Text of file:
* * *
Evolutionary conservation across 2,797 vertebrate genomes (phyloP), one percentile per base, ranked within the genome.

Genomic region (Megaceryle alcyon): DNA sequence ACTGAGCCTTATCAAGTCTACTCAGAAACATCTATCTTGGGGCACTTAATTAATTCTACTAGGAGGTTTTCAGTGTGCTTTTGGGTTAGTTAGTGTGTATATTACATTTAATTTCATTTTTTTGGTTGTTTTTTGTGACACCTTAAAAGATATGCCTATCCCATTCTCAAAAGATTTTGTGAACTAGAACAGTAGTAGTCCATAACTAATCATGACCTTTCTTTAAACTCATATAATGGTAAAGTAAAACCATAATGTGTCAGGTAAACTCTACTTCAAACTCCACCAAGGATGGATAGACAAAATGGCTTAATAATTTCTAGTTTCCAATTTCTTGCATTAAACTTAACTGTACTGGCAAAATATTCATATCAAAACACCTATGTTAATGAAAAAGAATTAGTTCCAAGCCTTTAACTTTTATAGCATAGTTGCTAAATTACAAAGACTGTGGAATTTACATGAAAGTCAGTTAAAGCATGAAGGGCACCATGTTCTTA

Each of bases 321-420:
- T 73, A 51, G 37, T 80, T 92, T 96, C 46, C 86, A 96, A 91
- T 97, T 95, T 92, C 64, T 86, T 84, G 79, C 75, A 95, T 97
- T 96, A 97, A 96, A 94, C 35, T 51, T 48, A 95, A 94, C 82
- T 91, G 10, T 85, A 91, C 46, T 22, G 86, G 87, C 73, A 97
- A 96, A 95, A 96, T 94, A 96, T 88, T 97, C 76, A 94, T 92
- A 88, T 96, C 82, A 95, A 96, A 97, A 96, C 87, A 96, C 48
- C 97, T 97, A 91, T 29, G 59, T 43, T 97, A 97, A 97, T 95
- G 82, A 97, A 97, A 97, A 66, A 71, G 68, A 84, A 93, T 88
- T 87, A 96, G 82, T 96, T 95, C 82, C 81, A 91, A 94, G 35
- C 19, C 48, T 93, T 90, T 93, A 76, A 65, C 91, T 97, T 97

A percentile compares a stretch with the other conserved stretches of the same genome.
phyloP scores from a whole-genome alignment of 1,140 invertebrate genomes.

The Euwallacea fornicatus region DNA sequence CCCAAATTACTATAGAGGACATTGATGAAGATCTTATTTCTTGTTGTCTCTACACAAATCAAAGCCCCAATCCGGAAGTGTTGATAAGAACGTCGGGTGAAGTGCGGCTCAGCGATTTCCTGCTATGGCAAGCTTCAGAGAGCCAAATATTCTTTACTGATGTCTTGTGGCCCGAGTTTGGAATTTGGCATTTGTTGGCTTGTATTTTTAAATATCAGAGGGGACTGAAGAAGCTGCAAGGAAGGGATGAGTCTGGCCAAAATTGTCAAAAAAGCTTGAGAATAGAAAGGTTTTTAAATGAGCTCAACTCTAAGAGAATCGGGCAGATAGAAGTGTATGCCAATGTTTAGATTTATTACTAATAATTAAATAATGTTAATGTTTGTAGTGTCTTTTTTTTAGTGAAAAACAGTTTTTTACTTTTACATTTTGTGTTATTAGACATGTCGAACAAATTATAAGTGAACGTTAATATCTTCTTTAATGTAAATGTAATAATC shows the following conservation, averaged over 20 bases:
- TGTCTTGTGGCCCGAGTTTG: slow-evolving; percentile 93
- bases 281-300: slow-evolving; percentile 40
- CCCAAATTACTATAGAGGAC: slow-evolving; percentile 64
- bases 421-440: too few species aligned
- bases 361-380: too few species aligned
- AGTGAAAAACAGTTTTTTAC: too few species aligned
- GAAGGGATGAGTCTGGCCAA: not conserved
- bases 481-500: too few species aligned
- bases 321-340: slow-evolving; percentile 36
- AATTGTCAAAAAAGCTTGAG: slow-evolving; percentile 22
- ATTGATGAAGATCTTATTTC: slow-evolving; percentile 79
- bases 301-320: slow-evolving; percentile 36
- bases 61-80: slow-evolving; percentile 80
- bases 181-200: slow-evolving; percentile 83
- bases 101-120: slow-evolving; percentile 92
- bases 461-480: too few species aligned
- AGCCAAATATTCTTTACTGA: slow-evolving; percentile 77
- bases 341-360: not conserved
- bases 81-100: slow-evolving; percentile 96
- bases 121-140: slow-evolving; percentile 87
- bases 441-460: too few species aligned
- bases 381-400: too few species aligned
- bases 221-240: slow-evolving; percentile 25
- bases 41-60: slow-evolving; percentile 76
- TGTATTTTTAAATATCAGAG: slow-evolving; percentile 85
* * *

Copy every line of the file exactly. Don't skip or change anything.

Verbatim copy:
Evolutionary conservation across 2,797 vertebrate genomes (phyloP), one percentile per base, ranked within the genome.

Genomic region (Megaceryle alcyon): DNA sequence ACTGAGCCTTATCAAGTCTACTCAGAAACATCTATCTTGGGGCACTTAATTAATTCTACTAGGAGGTTTTCAGTGTGCTTTTGGGTTAGTTAGTGTGTATATTACATTTAATTTCATTTTTTTGGTTGTTTTTTGTGACACCTTAAAAGATATGCCTATCCCATTCTCAAAAGATTTTGTGAACTAGAACAGTAGTAGTCCATAACTAATCATGACCTTTCTTTAAACTCATATAATGGTAAAGTAAAACCATAATGTGTCAGGTAAACTCTACTTCAAACTCCACCAAGGATGGATAGACAAAATGGCTTAATAATTTCTAGTTTCCAATTTCTTGCATTAAACTTAACTGTACTGGCAAAATATTCATATCAAAACACCTATGTTAATGAAAAAGAATTAGTTCCAAGCCTTTAACTTTTATAGCATAGTTGCTAAATTACAAAGACTGTGGAATTTACATGAAAGTCAGTTAAAGCATGAAGGGCACCATGTTCTTA

Each of bases 321-420:
- T 73, A 51, G 37, T 80, T 92, T 96, C 46, C 86, A 96, A 91
- T 97, T 95, T 92, C 64, T 86, T 84, G 79, C 75, A 95, T 97
- T 96, A 97, A 96, A 94, C 35, T 51, T 48, A 95, A 94, C 82
- T 91, G 10, T 85, A 91, C 46, T 22, G 86, G 87, C 73, A 97
- A 96, A 95, A 96, T 94, A 96, T 88, T 97, C 76, A 94, T 92
- A 88, T 96, C 82, A 95, A 96, A 97, A 96, C 87, A 96, C 48
- C 97, T 97, A 91, T 29, G 59, T 43, T 97, A 97, A 97, T 95
- G 82, A 97, A 97, A 97, A 66, A 71, G 68, A 84, A 93, T 88
- T 87, A 96, G 82, T 96, T 95, C 82, C 81, A 91, A 94, G 35
- C 19, C 48, T 93, T 90, T 93, A 76, A 65, C 91, T 97, T 97

A percentile compares a stretch with the other conserved stretches of the same genome.
phyloP scores from a whole-genome alignment of 1,140 invertebrate genomes.

The Euwallacea fornicatus region DNA sequence CCCAAATTACTATAGAGGACATTGATGAAGATCTTATTTCTTGTTGTCTCTACACAAATCAAAGCCCCAATCCGGAAGTGTTGATAAGAACGTCGGGTGAAGTGCGGCTCAGCGATTTCCTGCTATGGCAAGCTTCAGAGAGCCAAATATTCTTTACTGATGTCTTGTGGCCCGAGTTTGGAATTTGGCATTTGTTGGCTTGTATTTTTAAATATCAGAGGGGACTGAAGAAGCTGCAAGGAAGGGATGAGTCTGGCCAAAATTGTCAAAAAAGCTTGAGAATAGAAAGGTTTTTAAATGAGCTCAACTCTAAGAGAATCGGGCAGATAGAAGTGTATGCCAATGTTTAGATTTATTACTAATAATTAAATAATGTTAATGTTTGTAGTGTCTTTTTTTTAGTGAAAAACAGTTTTTTACTTTTACATTTTGTGTTATTAGACATGTCGAACAAATTATAAGTGAACGTTAATATCTTCTTTAATGTAAATGTAATAATC shows the following conservation, averaged over 20 bases:
- TGTCTTGTGGCCCGAGTTTG: slow-evolving; percentile 93
- bases 281-300: slow-evolving; percentile 40
- CCCAAATTACTATAGAGGAC: slow-evolving; percentile 64
- bases 421-440: too few species aligned
- bases 361-380: too few species aligned
- AGTGAAAAACAGTTTTTTAC: too few species aligned
- GAAGGGATGAGTCTGGCCAA: not conserved
- bases 481-500: too few species aligned
- bases 321-340: slow-evolving; percentile 36
- AATTGTCAAAAAAGCTTGAG: slow-evolving; percentile 22
- ATTGATGAAGATCTTATTTC: slow-evolving; percentile 79
- bases 301-320: slow-evolving; percentile 36
- bases 61-80: slow-evolving; percentile 80
- bases 181-200: slow-evolving; percentile 83
- bases 101-120: slow-evolving; percentile 92
- bases 461-480: too few species aligned
- AGCCAAATATTCTTTACTGA: slow-evolving; percentile 77
- bases 341-360: not conserved
- bases 81-100: slow-evolving; percentile 96
- bases 121-140: slow-evolving; percentile 87
- bases 441-460: too few species aligned
- bases 381-400: too few species aligned
- bases 221-240: slow-evolving; percentile 25
- bases 41-60: slow-evolving; percentile 76
- TGTATTTTTAAATATCAGAG: slow-evolving; percentile 85